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Apple and Samsung ruling provides clarity on tests for determining patent priority date and novelty, says expert

A UK judge has provided clarification of the different tests to be used to decide whether a patent covers something new and whether the date of its assessment gives it priority over other patents in a case involving South Korean device maker Samsung. 11 Mar 2013

A UK judge has clarified the differences between the legal tests for determining whether a patent is new, or novel, over a previous disclosure and whether a patent is entitled to rely on an earlier publication as the relevant disclosure of the invention. The ruling is part of ongoing litigation between Apple and Samsung in the UK Courts.

An intellectual property law expert has said that the clarification will be useful for businesses as it provides useful guidance for determining patent validity.

The High Court said that both Samsung patents that were in issue in the proceedings were invalid. The patents covered technology used in data processing in a mobile telecoms network.

In the ruling Mr Justice Floyd said that both the patents were invalid because neither of them was entitled to the priority dates that were claimed for them. A patent's priority date is the date at which its validity is assessed. Usually this is the filing date of the relevant patent application, though sometimes, as was the case here, the patent may claim an earlier date from a previous disclosure of the invention.

The judge said that even if Samsung's claimed 'priority dates' were valid, he would still have held that the patents were invalid because the inventions protected were obvious, and therefore did not merit patent protection.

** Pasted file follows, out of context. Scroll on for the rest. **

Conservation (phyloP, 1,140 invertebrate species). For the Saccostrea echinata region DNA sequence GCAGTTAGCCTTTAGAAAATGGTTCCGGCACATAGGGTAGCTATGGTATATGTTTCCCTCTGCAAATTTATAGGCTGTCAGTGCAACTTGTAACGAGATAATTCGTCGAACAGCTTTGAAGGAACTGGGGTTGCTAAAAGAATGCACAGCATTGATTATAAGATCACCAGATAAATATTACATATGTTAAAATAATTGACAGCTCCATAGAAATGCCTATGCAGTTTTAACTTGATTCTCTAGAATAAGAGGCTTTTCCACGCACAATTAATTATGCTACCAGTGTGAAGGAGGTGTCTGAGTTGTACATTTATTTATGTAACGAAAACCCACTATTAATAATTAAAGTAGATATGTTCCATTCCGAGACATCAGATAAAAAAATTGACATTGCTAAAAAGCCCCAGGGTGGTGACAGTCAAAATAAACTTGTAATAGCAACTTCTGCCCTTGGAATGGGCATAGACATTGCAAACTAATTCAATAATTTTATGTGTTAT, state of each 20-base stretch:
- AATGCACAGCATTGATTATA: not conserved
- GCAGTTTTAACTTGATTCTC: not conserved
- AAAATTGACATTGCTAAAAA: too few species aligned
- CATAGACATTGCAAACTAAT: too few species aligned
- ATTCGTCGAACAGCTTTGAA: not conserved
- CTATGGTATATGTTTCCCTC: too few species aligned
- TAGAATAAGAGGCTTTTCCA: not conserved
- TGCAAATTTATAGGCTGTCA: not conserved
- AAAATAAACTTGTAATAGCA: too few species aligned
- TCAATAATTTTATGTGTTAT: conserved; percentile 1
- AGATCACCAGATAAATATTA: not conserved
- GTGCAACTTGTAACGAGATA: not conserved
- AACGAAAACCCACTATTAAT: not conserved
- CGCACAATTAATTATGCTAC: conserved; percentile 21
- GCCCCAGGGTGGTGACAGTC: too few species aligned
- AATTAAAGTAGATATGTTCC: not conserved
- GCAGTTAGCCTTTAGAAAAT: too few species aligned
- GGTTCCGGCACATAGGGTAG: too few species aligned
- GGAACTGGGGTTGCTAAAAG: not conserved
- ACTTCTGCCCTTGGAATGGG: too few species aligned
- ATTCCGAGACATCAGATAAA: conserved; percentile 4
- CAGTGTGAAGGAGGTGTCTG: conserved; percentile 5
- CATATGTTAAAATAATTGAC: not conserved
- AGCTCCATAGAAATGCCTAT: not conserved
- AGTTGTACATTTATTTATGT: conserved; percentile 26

Mr Justice Floyd clarified the difference between a patent's novelty and its priority date.

"The subject matter of a claim is not the same thing as the scope of the monopoly it claims," Mr Justice Floyd said. "Thus, the test for determining priority is not the same as that for novelty. In determining novelty one simply asks whether that which is described in an earlier document would, directly and unambiguously, fall within the monopoly granted by the patent claims. To put it another way, the issue is whether the earlier disclosure would infringe."

"That the law is different for priority can be illustrated by the example in [a previous case dealt with by the Court of Appeal]," the judge said. "The Court of Appeal there recognised that the disclosure of A+B+C may in some circumstances not provide priority for a claim to A or B alone or to A+B. By contrast, the disclosure of A+B+C will normally deprive a claim to A, B or A+B of novelty."

"The additional presence of other features in the disclosure would not matter. Applying the infringement test, A+B+C will still infringe, whether the claim is to A, B or A+B. When testing for priority one must therefore guard against simply asking whether the features called for by the claim are present in the priority document. The test for claiming priority in respect of the same invention has more substance, and is less formal, than that," he said.

"An interesting aspect of the ruling is the guidance from Mr Justice Floyd on the different legal tests that apply for assessing novelty as opposed to determining a patent's priority date," said patent law specialist Indradeep Bhattacharya of Pinsent Masons, the law firm behind Out-Law.com.

Samsung had claimed that the priority dates for its patents were the dates on which it submitted applications for patent protection in Korea. However, Mr Justice Floyd said that in the case of one of the patents the Korean document did not disclose "directly" or "unambiguously" details of the specific inventions for which Samsung claimed patent protection in Europe.

Mr Justice Floyd said that in the case of the other patent the Korean document did not detail the specifics of Samsung's claims under the European patent. The company was therefore not entitled to claim that its patents were valid from the dates those documents were published, the judge said.

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